We’re all hearing a lot about how important it is to protect our personal data. But just what is personal data? This article comes from my Wiley/Sybex Linux Security Fundamentals book – which happens to be about much more than just Linux.
Your personal data is any information that relates to your health, employment, banking activities, close relationships, and interactions with government agencies. In most cases, you should have the legal right to expect that such information remains inaccessible to anyone without your permission.
But “personal data” could also be anything that you contributed with the reasonable expectation that it would remain private. That could include exchanges of emails and messages or recordings and transcripts of phone conversations. It should also include data—like your browser search history—saved to the storage devices used by your compute devices.
Governments, citing national interest concerns, will reserve the right for their security and enforcement agencies to forcibly access your personal data where legally required. Of course, different governments will set the circumstances defining “legally required” according to their own standards. When you disagree, some jurisdictions permit legal appeal.
Where Might My Personal Data Be Hanging Out?
The short answer to that question is “Probably a whole lot of places you wouldn’t approve.” The long answer will begin with something like “I can tell you, but expect to become and remain deeply stressed and anxious.” In other words, it won’t be pretty. But since you asked, here are some things to consider.
The digital history of the sites you’ve visited on your browser can take more than one form. Your browser can maintain its own log of the URLs of all the pages you’ve opened. Your browser’s cache will hold some of the actual page elements (like graphic images) and state information from those websites. Online services like Google will have their own records of your history, both as part of the way they integrate your various online activities and through the functionality of website usage analyzers that might be installed in the code of the sites you visit.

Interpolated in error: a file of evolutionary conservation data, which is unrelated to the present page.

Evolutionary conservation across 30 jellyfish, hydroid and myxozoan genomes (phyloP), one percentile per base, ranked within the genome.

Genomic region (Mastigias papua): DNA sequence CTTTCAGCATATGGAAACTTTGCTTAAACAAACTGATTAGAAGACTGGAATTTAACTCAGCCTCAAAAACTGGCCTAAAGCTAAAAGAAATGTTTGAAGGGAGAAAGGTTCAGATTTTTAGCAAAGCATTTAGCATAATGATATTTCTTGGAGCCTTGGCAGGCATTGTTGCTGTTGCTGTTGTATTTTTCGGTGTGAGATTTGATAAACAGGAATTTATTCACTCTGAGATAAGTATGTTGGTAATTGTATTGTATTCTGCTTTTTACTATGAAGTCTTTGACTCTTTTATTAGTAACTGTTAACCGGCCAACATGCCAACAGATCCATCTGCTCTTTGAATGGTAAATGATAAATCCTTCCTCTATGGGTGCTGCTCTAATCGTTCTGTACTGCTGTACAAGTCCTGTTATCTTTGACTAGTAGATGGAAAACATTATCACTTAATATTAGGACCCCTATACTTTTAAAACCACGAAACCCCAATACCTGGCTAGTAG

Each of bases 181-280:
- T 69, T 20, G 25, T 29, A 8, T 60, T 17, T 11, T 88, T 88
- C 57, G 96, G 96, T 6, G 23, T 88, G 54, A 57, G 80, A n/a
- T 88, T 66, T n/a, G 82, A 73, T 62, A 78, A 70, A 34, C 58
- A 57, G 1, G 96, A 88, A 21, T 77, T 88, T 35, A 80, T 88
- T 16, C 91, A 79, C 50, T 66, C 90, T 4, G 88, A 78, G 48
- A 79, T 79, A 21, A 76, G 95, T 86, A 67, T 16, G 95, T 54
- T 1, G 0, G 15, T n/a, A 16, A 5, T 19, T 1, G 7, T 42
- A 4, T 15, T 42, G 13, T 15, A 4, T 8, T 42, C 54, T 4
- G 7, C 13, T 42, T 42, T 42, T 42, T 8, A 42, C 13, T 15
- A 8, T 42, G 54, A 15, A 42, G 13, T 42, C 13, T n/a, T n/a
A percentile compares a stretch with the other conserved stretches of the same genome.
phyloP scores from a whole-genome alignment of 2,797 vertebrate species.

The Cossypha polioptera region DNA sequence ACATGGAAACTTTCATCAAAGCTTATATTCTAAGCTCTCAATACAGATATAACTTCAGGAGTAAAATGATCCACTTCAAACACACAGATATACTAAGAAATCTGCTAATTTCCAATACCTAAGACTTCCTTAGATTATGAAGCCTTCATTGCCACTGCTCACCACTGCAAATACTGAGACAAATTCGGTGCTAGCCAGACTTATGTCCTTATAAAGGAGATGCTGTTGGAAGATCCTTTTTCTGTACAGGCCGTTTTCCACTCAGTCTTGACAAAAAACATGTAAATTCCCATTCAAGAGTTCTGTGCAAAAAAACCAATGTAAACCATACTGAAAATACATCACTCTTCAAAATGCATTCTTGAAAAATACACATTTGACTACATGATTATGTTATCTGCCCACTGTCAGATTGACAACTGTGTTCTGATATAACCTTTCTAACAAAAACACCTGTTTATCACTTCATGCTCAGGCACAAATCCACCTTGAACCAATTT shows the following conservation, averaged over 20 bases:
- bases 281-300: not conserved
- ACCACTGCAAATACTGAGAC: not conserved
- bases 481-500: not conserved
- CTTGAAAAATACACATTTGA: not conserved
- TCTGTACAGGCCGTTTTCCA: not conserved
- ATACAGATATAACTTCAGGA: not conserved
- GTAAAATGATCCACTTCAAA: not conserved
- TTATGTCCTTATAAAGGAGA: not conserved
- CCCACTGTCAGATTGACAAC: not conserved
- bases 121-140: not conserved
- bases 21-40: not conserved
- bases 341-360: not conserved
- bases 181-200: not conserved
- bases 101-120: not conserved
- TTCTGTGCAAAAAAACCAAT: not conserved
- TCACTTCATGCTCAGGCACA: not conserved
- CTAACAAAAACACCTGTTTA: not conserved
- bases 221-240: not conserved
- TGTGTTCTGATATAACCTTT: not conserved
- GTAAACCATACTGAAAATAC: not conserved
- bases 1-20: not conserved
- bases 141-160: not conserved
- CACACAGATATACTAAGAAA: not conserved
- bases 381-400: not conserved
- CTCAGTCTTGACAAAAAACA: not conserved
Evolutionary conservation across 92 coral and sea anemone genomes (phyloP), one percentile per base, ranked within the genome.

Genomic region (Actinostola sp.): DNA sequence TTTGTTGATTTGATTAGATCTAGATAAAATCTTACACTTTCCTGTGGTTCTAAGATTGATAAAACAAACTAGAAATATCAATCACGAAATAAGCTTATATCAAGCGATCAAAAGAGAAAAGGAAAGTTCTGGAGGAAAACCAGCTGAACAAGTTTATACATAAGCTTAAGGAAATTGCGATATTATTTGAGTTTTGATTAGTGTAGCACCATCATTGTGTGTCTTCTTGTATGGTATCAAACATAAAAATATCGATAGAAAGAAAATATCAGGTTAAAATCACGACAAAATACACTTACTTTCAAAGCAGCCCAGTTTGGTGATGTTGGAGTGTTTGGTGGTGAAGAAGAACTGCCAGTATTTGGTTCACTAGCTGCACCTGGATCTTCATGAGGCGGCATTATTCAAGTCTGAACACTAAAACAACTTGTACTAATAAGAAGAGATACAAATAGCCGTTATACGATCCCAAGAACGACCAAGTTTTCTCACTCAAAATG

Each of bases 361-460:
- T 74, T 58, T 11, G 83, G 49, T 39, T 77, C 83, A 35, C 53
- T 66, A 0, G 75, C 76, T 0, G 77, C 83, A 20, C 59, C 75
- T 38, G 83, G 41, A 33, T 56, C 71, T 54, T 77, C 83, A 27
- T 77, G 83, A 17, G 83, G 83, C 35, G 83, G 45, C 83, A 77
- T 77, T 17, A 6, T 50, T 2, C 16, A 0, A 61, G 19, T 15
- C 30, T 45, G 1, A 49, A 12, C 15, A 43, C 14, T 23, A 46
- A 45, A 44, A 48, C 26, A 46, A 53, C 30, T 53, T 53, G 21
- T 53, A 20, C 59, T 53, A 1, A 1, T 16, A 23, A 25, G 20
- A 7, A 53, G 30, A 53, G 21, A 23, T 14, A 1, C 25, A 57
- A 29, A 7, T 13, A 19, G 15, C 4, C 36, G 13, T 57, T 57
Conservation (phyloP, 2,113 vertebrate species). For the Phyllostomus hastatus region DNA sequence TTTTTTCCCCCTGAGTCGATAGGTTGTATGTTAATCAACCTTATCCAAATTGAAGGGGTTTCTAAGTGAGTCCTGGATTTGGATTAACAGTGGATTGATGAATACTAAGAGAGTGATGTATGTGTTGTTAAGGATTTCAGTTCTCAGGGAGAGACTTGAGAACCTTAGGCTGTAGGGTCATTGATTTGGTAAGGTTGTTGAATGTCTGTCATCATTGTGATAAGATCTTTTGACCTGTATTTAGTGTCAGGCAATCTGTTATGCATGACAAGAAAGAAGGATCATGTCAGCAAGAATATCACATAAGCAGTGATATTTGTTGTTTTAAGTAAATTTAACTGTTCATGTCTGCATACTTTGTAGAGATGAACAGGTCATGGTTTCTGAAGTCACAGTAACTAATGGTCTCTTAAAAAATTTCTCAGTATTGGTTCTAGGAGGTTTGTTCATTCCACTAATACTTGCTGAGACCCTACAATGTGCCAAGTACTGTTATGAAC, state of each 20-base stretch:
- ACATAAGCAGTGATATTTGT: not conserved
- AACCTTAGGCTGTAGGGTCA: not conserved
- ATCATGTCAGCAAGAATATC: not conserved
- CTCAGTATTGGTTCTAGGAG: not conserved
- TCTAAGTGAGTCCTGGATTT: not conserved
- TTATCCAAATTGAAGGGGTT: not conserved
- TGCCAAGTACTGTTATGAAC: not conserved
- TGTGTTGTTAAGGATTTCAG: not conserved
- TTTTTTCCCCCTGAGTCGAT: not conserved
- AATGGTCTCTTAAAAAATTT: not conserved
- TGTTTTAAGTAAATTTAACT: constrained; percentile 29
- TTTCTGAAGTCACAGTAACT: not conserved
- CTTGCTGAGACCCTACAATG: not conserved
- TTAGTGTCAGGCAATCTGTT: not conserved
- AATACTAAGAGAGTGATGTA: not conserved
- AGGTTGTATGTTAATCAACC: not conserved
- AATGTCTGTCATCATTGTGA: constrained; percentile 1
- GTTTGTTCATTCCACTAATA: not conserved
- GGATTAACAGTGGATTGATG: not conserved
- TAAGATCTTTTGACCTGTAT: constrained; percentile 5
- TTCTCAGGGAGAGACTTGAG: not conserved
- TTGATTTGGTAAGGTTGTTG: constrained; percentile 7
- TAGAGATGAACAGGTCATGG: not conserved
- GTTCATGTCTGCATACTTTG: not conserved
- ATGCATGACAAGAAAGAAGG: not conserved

Some of that data will be anonymized, making it impossible to associate with any one user, and some is, by design, traceable. A third category is meant to be anonymized but can, in practice, be decoded by third parties and traced back to you. Given the right (or wrong) circumstances, any of that data can be acquired by criminals and used against your interests.
E-commerce and Social Media Account Data
Everything you’ve ever done on an online platform—every comment you’ve posted, every password you’ve entered, every transaction you’ve made—is written to databases and, at some point, used for purposes you didn’t anticipate. Even if there was room for doubt in the past, we now know with absolute certainty that companies in possession of massive data stores will always seek ways to use them to make money. In many cases, there’s absolutely nothing negative or illegal about that. As an example, it can’t be denied that Google has leveraged much of its data to provide us with mostly free services that greatly improve our lives and productivity.